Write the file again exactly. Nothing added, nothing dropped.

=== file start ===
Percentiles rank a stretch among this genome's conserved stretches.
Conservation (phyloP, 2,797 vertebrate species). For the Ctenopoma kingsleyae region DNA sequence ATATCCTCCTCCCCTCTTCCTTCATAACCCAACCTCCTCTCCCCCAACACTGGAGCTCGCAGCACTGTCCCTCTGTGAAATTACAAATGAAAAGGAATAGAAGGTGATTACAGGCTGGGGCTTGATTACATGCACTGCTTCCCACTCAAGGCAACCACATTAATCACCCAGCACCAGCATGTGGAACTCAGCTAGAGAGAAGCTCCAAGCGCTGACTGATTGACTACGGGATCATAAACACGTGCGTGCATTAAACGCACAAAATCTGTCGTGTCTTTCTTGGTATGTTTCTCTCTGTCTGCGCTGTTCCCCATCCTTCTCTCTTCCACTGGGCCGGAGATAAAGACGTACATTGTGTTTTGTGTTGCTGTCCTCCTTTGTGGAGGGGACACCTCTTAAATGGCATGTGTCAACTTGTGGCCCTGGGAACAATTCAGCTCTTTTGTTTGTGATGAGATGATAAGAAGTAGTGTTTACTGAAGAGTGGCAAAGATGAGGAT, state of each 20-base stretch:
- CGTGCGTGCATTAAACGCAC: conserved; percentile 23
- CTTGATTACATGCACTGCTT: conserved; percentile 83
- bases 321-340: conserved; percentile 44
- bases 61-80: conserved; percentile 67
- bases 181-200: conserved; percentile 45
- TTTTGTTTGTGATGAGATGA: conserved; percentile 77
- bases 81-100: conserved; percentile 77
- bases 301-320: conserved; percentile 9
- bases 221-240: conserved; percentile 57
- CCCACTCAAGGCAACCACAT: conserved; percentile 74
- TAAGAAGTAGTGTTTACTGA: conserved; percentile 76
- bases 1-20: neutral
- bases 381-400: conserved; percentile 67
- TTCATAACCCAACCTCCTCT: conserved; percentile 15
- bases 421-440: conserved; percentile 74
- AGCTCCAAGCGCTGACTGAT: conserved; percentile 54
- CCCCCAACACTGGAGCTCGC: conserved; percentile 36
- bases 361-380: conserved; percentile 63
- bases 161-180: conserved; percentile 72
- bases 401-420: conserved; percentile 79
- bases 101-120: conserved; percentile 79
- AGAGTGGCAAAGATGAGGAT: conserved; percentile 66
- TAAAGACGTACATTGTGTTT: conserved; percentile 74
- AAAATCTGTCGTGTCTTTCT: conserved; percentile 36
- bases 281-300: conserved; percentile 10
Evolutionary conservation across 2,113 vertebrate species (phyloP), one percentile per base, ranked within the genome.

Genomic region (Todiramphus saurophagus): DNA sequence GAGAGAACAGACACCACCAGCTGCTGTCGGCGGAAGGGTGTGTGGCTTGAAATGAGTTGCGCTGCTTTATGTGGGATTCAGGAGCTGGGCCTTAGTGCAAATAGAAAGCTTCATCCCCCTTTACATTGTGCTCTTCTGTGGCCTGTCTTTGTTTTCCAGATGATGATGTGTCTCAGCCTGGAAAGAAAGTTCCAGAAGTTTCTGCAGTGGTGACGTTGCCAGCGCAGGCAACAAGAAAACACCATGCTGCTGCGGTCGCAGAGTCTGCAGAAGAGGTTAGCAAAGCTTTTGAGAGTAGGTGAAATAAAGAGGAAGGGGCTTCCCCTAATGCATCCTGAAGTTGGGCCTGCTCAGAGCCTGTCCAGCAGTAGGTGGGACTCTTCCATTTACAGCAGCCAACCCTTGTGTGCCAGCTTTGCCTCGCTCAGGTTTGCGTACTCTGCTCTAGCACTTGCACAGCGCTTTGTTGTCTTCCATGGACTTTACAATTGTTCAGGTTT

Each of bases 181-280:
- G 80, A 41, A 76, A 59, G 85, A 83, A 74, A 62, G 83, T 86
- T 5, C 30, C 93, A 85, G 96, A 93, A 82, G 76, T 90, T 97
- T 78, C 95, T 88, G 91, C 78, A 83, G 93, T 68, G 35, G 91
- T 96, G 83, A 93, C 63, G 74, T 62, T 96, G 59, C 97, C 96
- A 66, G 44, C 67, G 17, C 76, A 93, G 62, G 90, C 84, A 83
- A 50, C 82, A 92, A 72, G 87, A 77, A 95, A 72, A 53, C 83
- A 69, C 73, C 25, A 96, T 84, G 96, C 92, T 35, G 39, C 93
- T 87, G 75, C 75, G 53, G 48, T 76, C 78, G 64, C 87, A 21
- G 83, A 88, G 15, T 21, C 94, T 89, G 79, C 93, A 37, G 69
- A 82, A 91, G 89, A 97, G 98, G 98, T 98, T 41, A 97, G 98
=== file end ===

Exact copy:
Percentiles rank a stretch among this genome's conserved stretches.
Conservation (phyloP, 2,797 vertebrate species). For the Ctenopoma kingsleyae region DNA sequence ATATCCTCCTCCCCTCTTCCTTCATAACCCAACCTCCTCTCCCCCAACACTGGAGCTCGCAGCACTGTCCCTCTGTGAAATTACAAATGAAAAGGAATAGAAGGTGATTACAGGCTGGGGCTTGATTACATGCACTGCTTCCCACTCAAGGCAACCACATTAATCACCCAGCACCAGCATGTGGAACTCAGCTAGAGAGAAGCTCCAAGCGCTGACTGATTGACTACGGGATCATAAACACGTGCGTGCATTAAACGCACAAAATCTGTCGTGTCTTTCTTGGTATGTTTCTCTCTGTCTGCGCTGTTCCCCATCCTTCTCTCTTCCACTGGGCCGGAGATAAAGACGTACATTGTGTTTTGTGTTGCTGTCCTCCTTTGTGGAGGGGACACCTCTTAAATGGCATGTGTCAACTTGTGGCCCTGGGAACAATTCAGCTCTTTTGTTTGTGATGAGATGATAAGAAGTAGTGTTTACTGAAGAGTGGCAAAGATGAGGAT, state of each 20-base stretch:
- CGTGCGTGCATTAAACGCAC: conserved; percentile 23
- CTTGATTACATGCACTGCTT: conserved; percentile 83
- bases 321-340: conserved; percentile 44
- bases 61-80: conserved; percentile 67
- bases 181-200: conserved; percentile 45
- TTTTGTTTGTGATGAGATGA: conserved; percentile 77
- bases 81-100: conserved; percentile 77
- bases 301-320: conserved; percentile 9
- bases 221-240: conserved; percentile 57
- CCCACTCAAGGCAACCACAT: conserved; percentile 74
- TAAGAAGTAGTGTTTACTGA: conserved; percentile 76
- bases 1-20: neutral
- bases 381-400: conserved; percentile 67
- TTCATAACCCAACCTCCTCT: conserved; percentile 15
- bases 421-440: conserved; percentile 74
- AGCTCCAAGCGCTGACTGAT: conserved; percentile 54
- CCCCCAACACTGGAGCTCGC: conserved; percentile 36
- bases 361-380: conserved; percentile 63
- bases 161-180: conserved; percentile 72
- bases 401-420: conserved; percentile 79
- bases 101-120: conserved; percentile 79
- AGAGTGGCAAAGATGAGGAT: conserved; percentile 66
- TAAAGACGTACATTGTGTTT: conserved; percentile 74
- AAAATCTGTCGTGTCTTTCT: conserved; percentile 36
- bases 281-300: conserved; percentile 10
Evolutionary conservation across 2,113 vertebrate species (phyloP), one percentile per base, ranked within the genome.

Genomic region (Todiramphus saurophagus): DNA sequence GAGAGAACAGACACCACCAGCTGCTGTCGGCGGAAGGGTGTGTGGCTTGAAATGAGTTGCGCTGCTTTATGTGGGATTCAGGAGCTGGGCCTTAGTGCAAATAGAAAGCTTCATCCCCCTTTACATTGTGCTCTTCTGTGGCCTGTCTTTGTTTTCCAGATGATGATGTGTCTCAGCCTGGAAAGAAAGTTCCAGAAGTTTCTGCAGTGGTGACGTTGCCAGCGCAGGCAACAAGAAAACACCATGCTGCTGCGGTCGCAGAGTCTGCAGAAGAGGTTAGCAAAGCTTTTGAGAGTAGGTGAAATAAAGAGGAAGGGGCTTCCCCTAATGCATCCTGAAGTTGGGCCTGCTCAGAGCCTGTCCAGCAGTAGGTGGGACTCTTCCATTTACAGCAGCCAACCCTTGTGTGCCAGCTTTGCCTCGCTCAGGTTTGCGTACTCTGCTCTAGCACTTGCACAGCGCTTTGTTGTCTTCCATGGACTTTACAATTGTTCAGGTTT

Each of bases 181-280:
- G 80, A 41, A 76, A 59, G 85, A 83, A 74, A 62, G 83, T 86
- T 5, C 30, C 93, A 85, G 96, A 93, A 82, G 76, T 90, T 97
- T 78, C 95, T 88, G 91, C 78, A 83, G 93, T 68, G 35, G 91
- T 96, G 83, A 93, C 63, G 74, T 62, T 96, G 59, C 97, C 96
- A 66, G 44, C 67, G 17, C 76, A 93, G 62, G 90, C 84, A 83
- A 50, C 82, A 92, A 72, G 87, A 77, A 95, A 72, A 53, C 83
- A 69, C 73, C 25, A 96, T 84, G 96, C 92, T 35, G 39, C 93
- T 87, G 75, C 75, G 53, G 48, T 76, C 78, G 64, C 87, A 21
- G 83, A 88, G 15, T 21, C 94, T 89, G 79, C 93, A 37, G 69
- A 82, A 91, G 89, A 97, G 98, G 98, T 98, T 41, A 97, G 98